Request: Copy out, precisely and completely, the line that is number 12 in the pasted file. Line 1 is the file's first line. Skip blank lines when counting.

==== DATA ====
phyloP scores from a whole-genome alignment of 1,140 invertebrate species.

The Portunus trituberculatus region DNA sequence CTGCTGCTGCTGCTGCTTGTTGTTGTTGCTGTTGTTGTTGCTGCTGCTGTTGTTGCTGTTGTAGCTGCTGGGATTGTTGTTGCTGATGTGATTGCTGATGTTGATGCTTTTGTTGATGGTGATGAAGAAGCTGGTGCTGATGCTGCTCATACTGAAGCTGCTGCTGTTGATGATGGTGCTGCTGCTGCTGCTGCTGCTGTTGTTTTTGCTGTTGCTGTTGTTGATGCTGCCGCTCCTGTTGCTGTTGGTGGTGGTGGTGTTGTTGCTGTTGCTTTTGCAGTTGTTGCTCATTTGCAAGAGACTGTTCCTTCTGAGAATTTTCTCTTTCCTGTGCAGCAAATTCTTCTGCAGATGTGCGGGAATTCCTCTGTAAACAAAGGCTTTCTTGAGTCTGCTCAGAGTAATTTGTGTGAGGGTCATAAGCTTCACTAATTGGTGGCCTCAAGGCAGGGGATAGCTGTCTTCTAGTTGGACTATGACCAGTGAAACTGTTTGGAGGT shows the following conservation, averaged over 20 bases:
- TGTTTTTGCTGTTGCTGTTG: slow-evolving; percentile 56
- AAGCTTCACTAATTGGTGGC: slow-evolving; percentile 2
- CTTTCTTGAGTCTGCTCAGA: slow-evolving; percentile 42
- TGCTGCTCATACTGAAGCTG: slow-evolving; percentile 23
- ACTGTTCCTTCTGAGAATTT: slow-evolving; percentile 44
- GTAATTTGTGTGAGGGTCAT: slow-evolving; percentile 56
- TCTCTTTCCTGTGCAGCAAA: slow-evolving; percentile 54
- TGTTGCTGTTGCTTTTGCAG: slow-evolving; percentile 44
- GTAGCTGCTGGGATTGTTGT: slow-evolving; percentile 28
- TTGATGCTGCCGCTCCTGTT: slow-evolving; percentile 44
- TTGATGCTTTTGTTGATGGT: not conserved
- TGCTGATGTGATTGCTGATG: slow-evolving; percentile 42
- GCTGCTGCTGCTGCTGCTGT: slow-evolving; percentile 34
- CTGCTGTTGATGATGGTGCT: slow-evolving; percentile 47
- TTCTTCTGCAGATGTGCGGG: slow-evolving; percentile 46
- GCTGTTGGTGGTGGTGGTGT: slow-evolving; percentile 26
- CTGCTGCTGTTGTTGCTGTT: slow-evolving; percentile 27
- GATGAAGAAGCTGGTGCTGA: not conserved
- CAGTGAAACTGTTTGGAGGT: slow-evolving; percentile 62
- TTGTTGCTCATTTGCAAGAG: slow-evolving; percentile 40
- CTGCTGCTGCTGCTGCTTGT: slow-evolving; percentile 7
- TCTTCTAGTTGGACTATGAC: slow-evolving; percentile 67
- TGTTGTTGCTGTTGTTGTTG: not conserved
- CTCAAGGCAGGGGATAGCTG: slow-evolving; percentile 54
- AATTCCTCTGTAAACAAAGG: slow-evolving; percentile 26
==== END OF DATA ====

- TTGATGCTGCCGCTCCTGTT: slow-evolving; percentile 44